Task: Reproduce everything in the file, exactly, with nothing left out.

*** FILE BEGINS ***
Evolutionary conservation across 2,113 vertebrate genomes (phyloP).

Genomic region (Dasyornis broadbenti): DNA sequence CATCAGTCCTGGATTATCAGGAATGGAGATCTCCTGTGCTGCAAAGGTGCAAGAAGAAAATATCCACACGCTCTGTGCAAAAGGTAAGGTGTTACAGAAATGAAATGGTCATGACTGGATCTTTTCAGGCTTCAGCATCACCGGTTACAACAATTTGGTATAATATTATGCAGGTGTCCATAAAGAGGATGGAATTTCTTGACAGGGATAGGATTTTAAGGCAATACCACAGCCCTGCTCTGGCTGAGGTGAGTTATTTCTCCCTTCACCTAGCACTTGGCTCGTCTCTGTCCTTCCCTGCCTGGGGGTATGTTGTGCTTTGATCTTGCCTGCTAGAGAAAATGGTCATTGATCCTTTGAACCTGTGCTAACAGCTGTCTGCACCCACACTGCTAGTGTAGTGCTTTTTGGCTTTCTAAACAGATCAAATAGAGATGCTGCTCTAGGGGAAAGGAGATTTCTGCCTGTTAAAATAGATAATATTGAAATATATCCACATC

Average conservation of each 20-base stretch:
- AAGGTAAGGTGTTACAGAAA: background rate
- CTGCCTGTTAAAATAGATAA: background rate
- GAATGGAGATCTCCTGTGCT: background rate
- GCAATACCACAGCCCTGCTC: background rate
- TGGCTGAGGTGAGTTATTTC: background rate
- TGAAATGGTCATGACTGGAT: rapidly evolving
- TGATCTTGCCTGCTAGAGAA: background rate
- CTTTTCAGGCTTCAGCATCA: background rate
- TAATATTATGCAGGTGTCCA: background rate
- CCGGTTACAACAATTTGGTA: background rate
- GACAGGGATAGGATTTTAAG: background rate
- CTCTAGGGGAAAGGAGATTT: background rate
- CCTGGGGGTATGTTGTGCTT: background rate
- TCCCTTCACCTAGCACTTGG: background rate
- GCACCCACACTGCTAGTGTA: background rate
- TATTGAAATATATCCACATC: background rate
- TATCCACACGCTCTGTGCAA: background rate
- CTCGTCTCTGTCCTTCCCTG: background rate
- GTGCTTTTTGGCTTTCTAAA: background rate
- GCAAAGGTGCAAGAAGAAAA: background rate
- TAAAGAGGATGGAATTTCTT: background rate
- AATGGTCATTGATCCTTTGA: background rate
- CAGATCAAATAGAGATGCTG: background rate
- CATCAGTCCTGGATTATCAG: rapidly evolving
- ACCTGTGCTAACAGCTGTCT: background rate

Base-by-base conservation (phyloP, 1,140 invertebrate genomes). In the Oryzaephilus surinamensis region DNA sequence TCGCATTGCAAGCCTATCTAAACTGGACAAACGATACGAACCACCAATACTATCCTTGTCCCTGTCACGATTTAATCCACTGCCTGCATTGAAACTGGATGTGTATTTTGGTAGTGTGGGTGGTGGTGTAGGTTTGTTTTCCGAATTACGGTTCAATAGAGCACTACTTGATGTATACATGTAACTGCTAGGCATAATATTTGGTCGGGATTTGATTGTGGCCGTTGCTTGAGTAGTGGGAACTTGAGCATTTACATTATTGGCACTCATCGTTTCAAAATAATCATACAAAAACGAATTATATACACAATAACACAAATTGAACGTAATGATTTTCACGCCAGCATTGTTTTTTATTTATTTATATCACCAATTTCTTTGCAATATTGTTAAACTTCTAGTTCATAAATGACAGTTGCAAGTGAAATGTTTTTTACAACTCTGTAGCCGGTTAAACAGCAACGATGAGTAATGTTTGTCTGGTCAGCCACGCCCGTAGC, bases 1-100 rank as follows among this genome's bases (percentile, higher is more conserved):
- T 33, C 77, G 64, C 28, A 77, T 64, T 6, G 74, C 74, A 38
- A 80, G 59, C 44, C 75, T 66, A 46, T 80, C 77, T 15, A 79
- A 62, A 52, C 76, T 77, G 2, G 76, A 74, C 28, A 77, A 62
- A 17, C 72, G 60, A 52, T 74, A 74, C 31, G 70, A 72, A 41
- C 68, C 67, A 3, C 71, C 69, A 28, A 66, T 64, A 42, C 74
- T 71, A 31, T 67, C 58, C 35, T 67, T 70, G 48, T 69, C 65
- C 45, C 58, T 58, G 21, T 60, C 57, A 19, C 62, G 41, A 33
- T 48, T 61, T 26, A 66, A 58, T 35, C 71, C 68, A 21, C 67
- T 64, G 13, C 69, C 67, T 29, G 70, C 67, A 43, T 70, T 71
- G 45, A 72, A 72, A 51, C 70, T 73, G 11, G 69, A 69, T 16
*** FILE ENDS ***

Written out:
Evolutionary conservation across 2,113 vertebrate genomes (phyloP).

Genomic region (Dasyornis broadbenti): DNA sequence CATCAGTCCTGGATTATCAGGAATGGAGATCTCCTGTGCTGCAAAGGTGCAAGAAGAAAATATCCACACGCTCTGTGCAAAAGGTAAGGTGTTACAGAAATGAAATGGTCATGACTGGATCTTTTCAGGCTTCAGCATCACCGGTTACAACAATTTGGTATAATATTATGCAGGTGTCCATAAAGAGGATGGAATTTCTTGACAGGGATAGGATTTTAAGGCAATACCACAGCCCTGCTCTGGCTGAGGTGAGTTATTTCTCCCTTCACCTAGCACTTGGCTCGTCTCTGTCCTTCCCTGCCTGGGGGTATGTTGTGCTTTGATCTTGCCTGCTAGAGAAAATGGTCATTGATCCTTTGAACCTGTGCTAACAGCTGTCTGCACCCACACTGCTAGTGTAGTGCTTTTTGGCTTTCTAAACAGATCAAATAGAGATGCTGCTCTAGGGGAAAGGAGATTTCTGCCTGTTAAAATAGATAATATTGAAATATATCCACATC

Average conservation of each 20-base stretch:
- AAGGTAAGGTGTTACAGAAA: background rate
- CTGCCTGTTAAAATAGATAA: background rate
- GAATGGAGATCTCCTGTGCT: background rate
- GCAATACCACAGCCCTGCTC: background rate
- TGGCTGAGGTGAGTTATTTC: background rate
- TGAAATGGTCATGACTGGAT: rapidly evolving
- TGATCTTGCCTGCTAGAGAA: background rate
- CTTTTCAGGCTTCAGCATCA: background rate
- TAATATTATGCAGGTGTCCA: background rate
- CCGGTTACAACAATTTGGTA: background rate
- GACAGGGATAGGATTTTAAG: background rate
- CTCTAGGGGAAAGGAGATTT: background rate
- CCTGGGGGTATGTTGTGCTT: background rate
- TCCCTTCACCTAGCACTTGG: background rate
- GCACCCACACTGCTAGTGTA: background rate
- TATTGAAATATATCCACATC: background rate
- TATCCACACGCTCTGTGCAA: background rate
- CTCGTCTCTGTCCTTCCCTG: background rate
- GTGCTTTTTGGCTTTCTAAA: background rate
- GCAAAGGTGCAAGAAGAAAA: background rate
- TAAAGAGGATGGAATTTCTT: background rate
- AATGGTCATTGATCCTTTGA: background rate
- CAGATCAAATAGAGATGCTG: background rate
- CATCAGTCCTGGATTATCAG: rapidly evolving
- ACCTGTGCTAACAGCTGTCT: background rate

Base-by-base conservation (phyloP, 1,140 invertebrate genomes). In the Oryzaephilus surinamensis region DNA sequence TCGCATTGCAAGCCTATCTAAACTGGACAAACGATACGAACCACCAATACTATCCTTGTCCCTGTCACGATTTAATCCACTGCCTGCATTGAAACTGGATGTGTATTTTGGTAGTGTGGGTGGTGGTGTAGGTTTGTTTTCCGAATTACGGTTCAATAGAGCACTACTTGATGTATACATGTAACTGCTAGGCATAATATTTGGTCGGGATTTGATTGTGGCCGTTGCTTGAGTAGTGGGAACTTGAGCATTTACATTATTGGCACTCATCGTTTCAAAATAATCATACAAAAACGAATTATATACACAATAACACAAATTGAACGTAATGATTTTCACGCCAGCATTGTTTTTTATTTATTTATATCACCAATTTCTTTGCAATATTGTTAAACTTCTAGTTCATAAATGACAGTTGCAAGTGAAATGTTTTTTACAACTCTGTAGCCGGTTAAACAGCAACGATGAGTAATGTTTGTCTGGTCAGCCACGCCCGTAGC, bases 1-100 rank as follows among this genome's bases (percentile, higher is more conserved):
- T 33, C 77, G 64, C 28, A 77, T 64, T 6, G 74, C 74, A 38
- A 80, G 59, C 44, C 75, T 66, A 46, T 80, C 77, T 15, A 79
- A 62, A 52, C 76, T 77, G 2, G 76, A 74, C 28, A 77, A 62
- A 17, C 72, G 60, A 52, T 74, A 74, C 31, G 70, A 72, A 41
- C 68, C 67, A 3, C 71, C 69, A 28, A 66, T 64, A 42, C 74
- T 71, A 31, T 67, C 58, C 35, T 67, T 70, G 48, T 69, C 65
- C 45, C 58, T 58, G 21, T 60, C 57, A 19, C 62, G 41, A 33
- T 48, T 61, T 26, A 66, A 58, T 35, C 71, C 68, A 21, C 67
- T 64, G 13, C 69, C 67, T 29, G 70, C 67, A 43, T 70, T 71
- G 45, A 72, A 72, A 51, C 70, T 73, G 11, G 69, A 69, T 16